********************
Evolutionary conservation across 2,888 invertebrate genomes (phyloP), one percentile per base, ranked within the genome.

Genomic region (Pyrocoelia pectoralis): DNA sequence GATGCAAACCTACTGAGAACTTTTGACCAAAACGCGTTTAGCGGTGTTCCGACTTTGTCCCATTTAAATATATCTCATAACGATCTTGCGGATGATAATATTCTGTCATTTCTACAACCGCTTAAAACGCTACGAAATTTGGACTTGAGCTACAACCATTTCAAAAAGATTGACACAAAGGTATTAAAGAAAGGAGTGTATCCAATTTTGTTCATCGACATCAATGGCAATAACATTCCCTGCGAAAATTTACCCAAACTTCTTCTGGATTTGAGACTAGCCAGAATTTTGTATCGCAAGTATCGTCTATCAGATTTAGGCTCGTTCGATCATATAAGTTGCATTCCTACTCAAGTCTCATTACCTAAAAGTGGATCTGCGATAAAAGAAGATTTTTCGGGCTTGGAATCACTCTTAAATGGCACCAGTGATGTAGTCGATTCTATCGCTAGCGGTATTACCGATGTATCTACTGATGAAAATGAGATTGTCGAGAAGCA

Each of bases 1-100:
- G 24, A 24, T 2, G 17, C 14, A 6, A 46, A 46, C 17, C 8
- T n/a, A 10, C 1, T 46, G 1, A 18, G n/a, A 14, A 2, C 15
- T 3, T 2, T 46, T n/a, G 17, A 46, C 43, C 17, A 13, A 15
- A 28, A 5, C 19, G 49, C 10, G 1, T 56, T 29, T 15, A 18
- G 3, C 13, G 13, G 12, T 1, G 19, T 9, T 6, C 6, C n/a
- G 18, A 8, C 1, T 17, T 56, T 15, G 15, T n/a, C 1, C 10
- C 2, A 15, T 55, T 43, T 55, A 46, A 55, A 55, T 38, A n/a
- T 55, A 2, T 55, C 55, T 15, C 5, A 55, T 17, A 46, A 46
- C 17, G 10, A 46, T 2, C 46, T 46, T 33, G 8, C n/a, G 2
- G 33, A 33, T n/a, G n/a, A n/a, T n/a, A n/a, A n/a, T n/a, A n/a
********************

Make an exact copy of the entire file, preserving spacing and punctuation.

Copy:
Evolutionary conservation across 2,888 invertebrate genomes (phyloP), one percentile per base, ranked within the genome.

Genomic region (Pyrocoelia pectoralis): DNA sequence GATGCAAACCTACTGAGAACTTTTGACCAAAACGCGTTTAGCGGTGTTCCGACTTTGTCCCATTTAAATATATCTCATAACGATCTTGCGGATGATAATATTCTGTCATTTCTACAACCGCTTAAAACGCTACGAAATTTGGACTTGAGCTACAACCATTTCAAAAAGATTGACACAAAGGTATTAAAGAAAGGAGTGTATCCAATTTTGTTCATCGACATCAATGGCAATAACATTCCCTGCGAAAATTTACCCAAACTTCTTCTGGATTTGAGACTAGCCAGAATTTTGTATCGCAAGTATCGTCTATCAGATTTAGGCTCGTTCGATCATATAAGTTGCATTCCTACTCAAGTCTCATTACCTAAAAGTGGATCTGCGATAAAAGAAGATTTTTCGGGCTTGGAATCACTCTTAAATGGCACCAGTGATGTAGTCGATTCTATCGCTAGCGGTATTACCGATGTATCTACTGATGAAAATGAGATTGTCGAGAAGCA

Each of bases 1-100:
- G 24, A 24, T 2, G 17, C 14, A 6, A 46, A 46, C 17, C 8
- T n/a, A 10, C 1, T 46, G 1, A 18, G n/a, A 14, A 2, C 15
- T 3, T 2, T 46, T n/a, G 17, A 46, C 43, C 17, A 13, A 15
- A 28, A 5, C 19, G 49, C 10, G 1, T 56, T 29, T 15, A 18
- G 3, C 13, G 13, G 12, T 1, G 19, T 9, T 6, C 6, C n/a
- G 18, A 8, C 1, T 17, T 56, T 15, G 15, T n/a, C 1, C 10
- C 2, A 15, T 55, T 43, T 55, A 46, A 55, A 55, T 38, A n/a
- T 55, A 2, T 55, C 55, T 15, C 5, A 55, T 17, A 46, A 46
- C 17, G 10, A 46, T 2, C 46, T 46, T 33, G 8, C n/a, G 2
- G 33, A 33, T n/a, G n/a, A n/a, T n/a, A n/a, A n/a, T n/a, A n/a